What is perception after all? It is defined as a process by which individuals organize and interpret their impressions in order to give meaning to their surroundings and environment. But why is it important when it comes to decision-making? Well, because people’s behavior and decisions are based on their perception of what reality is- not on reality itself. The world that is perceived is the world that is truly important when it comes to marketing and referral. Perception is reality.
Let’s say you take a quick 36-hour trip to Vegas. You and your friends see a growing line for a club that is just off the strip- a club you haven’t heard of. The line is two blocks long. This must be the place to be. The bouncer commands you to hand over $50.00 and your ID. You do it. This place is going to be completely worth it. The line behind you is filled with attractive people, the cover is on par with the rest of the nightclubs, and people keep lining up. It’s Vegas.
You hand over your cash, your identification, make your entrance, purchase an overpriced cocktail, then discover that the dancefloor is completely empty. This place is nearly lifeless- there is absolutely nothing happening in this club at all.
The wait, the pretty people, the cover, the entire idea of what was to be expected inside did not exist. Your decisions, behaviors and actions were based on the perception of this being the new Vegas club, but reality is this just an overpriced, uneventful dive.
Your potential customers, advocates, and loyalists behave not just on the way their physical environment actually exists, but rather how it is believed to exist. Therefore, we tend to make judgments and decisions based on the validity of other people’s statements and credibility, as perceived in relation to our surroundings, just like our Vegas example.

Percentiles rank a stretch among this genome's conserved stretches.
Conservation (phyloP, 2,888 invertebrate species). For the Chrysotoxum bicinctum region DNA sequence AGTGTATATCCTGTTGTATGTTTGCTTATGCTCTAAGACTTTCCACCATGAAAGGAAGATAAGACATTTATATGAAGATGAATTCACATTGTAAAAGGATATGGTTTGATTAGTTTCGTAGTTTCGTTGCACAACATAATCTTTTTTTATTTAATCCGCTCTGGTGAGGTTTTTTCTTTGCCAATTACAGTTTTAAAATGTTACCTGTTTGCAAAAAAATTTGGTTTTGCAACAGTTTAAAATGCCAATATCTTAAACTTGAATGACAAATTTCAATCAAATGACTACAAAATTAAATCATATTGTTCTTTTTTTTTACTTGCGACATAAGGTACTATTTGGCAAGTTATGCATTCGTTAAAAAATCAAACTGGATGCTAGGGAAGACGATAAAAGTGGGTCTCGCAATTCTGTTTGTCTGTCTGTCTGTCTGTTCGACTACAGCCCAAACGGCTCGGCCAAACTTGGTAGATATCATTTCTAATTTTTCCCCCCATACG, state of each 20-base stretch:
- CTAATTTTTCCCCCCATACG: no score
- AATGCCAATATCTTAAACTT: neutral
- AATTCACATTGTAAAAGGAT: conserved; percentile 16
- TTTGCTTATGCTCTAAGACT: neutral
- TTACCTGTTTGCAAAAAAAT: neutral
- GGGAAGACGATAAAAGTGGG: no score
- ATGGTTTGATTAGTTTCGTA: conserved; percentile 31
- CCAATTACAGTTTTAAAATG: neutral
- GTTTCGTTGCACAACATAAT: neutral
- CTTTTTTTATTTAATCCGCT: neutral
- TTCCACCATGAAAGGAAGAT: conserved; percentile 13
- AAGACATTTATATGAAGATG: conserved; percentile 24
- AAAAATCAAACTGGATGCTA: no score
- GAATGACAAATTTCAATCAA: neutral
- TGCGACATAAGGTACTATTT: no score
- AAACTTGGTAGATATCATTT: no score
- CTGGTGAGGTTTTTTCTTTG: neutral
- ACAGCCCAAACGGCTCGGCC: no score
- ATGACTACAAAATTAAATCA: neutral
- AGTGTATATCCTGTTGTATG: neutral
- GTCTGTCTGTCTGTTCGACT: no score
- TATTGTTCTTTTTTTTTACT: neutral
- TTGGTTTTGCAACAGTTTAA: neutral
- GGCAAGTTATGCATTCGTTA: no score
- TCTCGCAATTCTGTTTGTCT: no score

Referred friends are more likely to “say yes” and accept a friend’s offer, recommendation or suggestion to purchase as the perception is that your friends know best. So when it comes to decision-making and referral marketing, people generally “say yes” and agree with to those they know and like. Referral campaigns benefit from this basic principle.
Does the person you perceive to be an expert, influencer, advocate or even friend have the relevant knowledge, education or experiences to make an accurate judgment? Do you trust their opinion? How similar is that person to you? Are you of the same or aspired social class? The more ‘yes’ responses we can answer, the more likely we are to be influenced by that person… and the more likely we are to make a decision that is influenced by that perception.
It is simple to see why our friends often have so much influence over opinions and purchases, since we often share similar traits with our friends. Perception really is reality. The quality of our connections and our sense of “liking” directly influences our conversion rate in purchasing decisions. Referrals are super effective because they leverage our existing relationships and trust in order to inform our buying decisions.
You will be able to read more in our soon to be released e-book available for download in early July. Stay tuned, and subscribe here to be the first to know when this publication is available for you!